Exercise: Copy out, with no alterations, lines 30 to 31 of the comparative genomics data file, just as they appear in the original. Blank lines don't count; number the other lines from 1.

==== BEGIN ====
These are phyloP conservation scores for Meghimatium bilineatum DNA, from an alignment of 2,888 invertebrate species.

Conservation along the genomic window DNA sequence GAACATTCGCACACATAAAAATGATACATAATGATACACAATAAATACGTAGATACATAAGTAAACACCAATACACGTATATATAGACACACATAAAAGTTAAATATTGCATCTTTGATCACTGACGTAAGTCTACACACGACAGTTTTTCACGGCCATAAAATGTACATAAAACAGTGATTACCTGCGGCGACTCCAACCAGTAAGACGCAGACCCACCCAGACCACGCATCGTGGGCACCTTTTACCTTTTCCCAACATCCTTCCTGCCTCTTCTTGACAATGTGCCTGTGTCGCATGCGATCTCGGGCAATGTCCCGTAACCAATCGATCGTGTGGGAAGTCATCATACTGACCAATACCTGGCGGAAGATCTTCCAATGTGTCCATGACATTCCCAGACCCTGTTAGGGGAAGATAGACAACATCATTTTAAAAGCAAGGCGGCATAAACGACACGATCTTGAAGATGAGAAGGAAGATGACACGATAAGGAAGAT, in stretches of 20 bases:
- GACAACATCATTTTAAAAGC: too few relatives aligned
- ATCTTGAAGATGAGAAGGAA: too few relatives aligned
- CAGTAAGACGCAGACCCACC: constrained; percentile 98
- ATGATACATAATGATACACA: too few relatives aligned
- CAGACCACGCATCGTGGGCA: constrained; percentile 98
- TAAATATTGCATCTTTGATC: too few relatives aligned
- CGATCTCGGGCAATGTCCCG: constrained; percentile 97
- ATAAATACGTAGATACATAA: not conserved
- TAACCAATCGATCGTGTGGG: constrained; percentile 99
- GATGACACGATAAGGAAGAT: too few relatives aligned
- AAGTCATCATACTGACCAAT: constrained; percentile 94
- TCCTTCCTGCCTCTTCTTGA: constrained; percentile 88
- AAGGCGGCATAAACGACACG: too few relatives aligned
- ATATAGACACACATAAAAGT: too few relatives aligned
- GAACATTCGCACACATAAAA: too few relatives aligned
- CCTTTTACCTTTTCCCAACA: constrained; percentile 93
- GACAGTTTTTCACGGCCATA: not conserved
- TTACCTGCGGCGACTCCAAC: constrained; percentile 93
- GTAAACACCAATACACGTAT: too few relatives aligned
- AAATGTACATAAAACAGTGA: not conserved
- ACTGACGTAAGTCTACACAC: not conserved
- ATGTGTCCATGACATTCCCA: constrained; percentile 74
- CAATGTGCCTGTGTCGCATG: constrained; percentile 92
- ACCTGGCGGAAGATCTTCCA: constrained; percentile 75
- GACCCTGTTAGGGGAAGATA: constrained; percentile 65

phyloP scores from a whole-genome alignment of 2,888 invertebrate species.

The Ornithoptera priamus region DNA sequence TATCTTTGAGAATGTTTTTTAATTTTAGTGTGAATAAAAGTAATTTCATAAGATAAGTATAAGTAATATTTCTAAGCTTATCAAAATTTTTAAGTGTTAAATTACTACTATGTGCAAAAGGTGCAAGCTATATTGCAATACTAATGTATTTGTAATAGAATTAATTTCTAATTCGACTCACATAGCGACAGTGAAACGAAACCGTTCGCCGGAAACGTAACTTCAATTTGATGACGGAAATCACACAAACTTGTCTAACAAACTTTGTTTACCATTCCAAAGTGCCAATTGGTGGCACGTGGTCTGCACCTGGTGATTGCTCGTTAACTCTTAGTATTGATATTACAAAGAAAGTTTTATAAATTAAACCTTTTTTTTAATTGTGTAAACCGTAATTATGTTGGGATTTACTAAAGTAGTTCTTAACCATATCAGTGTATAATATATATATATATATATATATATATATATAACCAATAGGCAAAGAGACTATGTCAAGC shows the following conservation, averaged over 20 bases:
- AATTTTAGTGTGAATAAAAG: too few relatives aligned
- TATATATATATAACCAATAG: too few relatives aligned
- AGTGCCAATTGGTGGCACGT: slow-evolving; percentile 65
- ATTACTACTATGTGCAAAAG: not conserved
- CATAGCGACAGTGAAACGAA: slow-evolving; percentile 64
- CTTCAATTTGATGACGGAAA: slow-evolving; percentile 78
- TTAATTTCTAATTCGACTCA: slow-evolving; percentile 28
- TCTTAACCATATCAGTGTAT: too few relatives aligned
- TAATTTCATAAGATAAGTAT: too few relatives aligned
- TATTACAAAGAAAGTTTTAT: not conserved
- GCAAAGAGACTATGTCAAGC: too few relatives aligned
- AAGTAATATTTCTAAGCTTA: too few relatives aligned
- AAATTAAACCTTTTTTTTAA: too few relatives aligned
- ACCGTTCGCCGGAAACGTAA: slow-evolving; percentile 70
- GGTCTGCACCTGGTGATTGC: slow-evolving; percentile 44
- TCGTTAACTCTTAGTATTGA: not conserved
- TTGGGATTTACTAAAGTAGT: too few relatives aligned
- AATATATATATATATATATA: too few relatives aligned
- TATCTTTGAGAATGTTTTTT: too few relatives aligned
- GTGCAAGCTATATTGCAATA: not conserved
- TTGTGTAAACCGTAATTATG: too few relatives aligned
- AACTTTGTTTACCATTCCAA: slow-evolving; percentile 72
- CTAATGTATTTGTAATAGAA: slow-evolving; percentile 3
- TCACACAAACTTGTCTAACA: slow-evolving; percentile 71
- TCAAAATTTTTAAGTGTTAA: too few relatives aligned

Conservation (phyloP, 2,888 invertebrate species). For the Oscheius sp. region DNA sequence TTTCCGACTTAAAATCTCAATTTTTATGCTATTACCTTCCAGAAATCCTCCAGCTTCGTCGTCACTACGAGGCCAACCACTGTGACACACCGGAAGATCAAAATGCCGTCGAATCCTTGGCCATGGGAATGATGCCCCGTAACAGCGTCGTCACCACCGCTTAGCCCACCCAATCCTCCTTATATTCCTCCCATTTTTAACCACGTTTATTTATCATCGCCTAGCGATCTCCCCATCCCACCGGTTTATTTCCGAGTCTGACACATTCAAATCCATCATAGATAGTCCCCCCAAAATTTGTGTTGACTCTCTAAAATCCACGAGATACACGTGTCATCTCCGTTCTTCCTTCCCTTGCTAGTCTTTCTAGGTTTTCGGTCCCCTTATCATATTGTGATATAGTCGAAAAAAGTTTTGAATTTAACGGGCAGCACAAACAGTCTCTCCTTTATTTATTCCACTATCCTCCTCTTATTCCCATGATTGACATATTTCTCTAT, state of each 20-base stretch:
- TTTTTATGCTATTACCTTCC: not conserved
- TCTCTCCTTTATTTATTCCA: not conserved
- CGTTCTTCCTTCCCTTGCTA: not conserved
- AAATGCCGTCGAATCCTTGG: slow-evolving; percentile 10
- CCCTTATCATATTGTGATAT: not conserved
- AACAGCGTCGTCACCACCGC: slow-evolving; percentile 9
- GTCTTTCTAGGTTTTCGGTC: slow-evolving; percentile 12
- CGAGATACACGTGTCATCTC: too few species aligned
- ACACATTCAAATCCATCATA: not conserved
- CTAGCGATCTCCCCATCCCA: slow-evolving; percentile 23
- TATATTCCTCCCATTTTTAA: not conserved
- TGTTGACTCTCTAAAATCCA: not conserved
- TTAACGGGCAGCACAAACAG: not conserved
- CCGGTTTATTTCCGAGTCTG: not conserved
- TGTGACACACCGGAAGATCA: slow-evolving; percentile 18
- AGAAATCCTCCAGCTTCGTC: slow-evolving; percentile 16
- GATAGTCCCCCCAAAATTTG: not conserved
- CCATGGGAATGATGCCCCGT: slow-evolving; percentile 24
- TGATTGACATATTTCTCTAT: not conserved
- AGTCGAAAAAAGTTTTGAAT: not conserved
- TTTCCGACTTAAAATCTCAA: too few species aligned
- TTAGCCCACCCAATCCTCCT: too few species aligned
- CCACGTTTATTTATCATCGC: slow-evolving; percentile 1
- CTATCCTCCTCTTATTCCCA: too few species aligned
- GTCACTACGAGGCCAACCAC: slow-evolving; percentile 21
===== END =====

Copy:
- AATTTTAGTGTGAATAAAAG: too few relatives aligned
- TATATATATATAACCAATAG: too few relatives aligned